Oratory emerged as the first major form of verbal art in early America because, as John Quincy Adams observed in 1805, "eloquence was POWER." In this book, Sandra Gustafson examines the multiple traditions of sacred, diplomatic, and political speech that flourished in British America and the early republic from colonization through 1800. She demonstrates that, in the American crucible of cultures, contact and conflict among Europeans, native Americans, and Africans gave particular significance and complexity to the uses of the spoken word.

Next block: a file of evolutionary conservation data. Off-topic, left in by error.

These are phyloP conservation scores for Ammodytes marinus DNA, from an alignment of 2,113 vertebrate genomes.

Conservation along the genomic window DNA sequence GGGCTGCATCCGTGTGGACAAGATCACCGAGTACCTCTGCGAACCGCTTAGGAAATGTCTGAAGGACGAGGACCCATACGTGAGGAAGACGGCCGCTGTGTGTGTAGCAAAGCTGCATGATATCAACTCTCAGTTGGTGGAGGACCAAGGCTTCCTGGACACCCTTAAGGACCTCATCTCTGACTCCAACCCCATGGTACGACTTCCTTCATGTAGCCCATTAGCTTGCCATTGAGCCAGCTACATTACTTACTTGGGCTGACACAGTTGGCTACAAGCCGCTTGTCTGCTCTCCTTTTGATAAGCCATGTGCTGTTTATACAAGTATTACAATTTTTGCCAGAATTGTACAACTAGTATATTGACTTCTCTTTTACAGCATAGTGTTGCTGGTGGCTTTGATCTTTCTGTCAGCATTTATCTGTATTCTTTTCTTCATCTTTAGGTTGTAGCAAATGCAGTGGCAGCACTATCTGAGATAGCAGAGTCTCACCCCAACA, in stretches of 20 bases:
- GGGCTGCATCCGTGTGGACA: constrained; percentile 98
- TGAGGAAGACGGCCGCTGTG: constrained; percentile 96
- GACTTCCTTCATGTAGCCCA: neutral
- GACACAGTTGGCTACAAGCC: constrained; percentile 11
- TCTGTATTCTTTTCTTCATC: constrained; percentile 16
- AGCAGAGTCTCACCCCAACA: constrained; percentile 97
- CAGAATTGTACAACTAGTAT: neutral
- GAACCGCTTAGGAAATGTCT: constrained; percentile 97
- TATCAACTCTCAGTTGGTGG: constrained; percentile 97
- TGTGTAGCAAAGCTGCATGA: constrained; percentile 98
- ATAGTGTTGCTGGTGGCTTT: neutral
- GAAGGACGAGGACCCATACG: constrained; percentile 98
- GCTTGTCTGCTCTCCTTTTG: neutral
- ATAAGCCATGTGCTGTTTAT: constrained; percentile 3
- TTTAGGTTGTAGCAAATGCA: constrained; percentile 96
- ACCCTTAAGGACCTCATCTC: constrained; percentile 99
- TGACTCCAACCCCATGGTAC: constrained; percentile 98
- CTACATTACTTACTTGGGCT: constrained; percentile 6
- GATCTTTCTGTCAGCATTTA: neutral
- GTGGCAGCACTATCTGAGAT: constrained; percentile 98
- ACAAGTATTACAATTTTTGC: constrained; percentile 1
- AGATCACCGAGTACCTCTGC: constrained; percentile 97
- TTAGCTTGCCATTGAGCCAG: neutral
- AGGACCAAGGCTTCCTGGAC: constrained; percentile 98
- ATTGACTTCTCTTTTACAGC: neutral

Gustafson develops what she calls the performance semiotic of speech and text as a tool for comprehending the rich traditions of early American oratory. Embodied in the delivery of speeches, she argues, were complex projections of power and authenticity that were rooted in or challenged text-based claims of authority. Examining oratorical performances as varied as treaty negotiations between native and British Americans, the eloquence of evangelical women during the Great Awakening, and the founding fathers' debates over the Constitution, Gustafson explores how orators employed the shifting symbolism of speech and text to imbue their voices with power.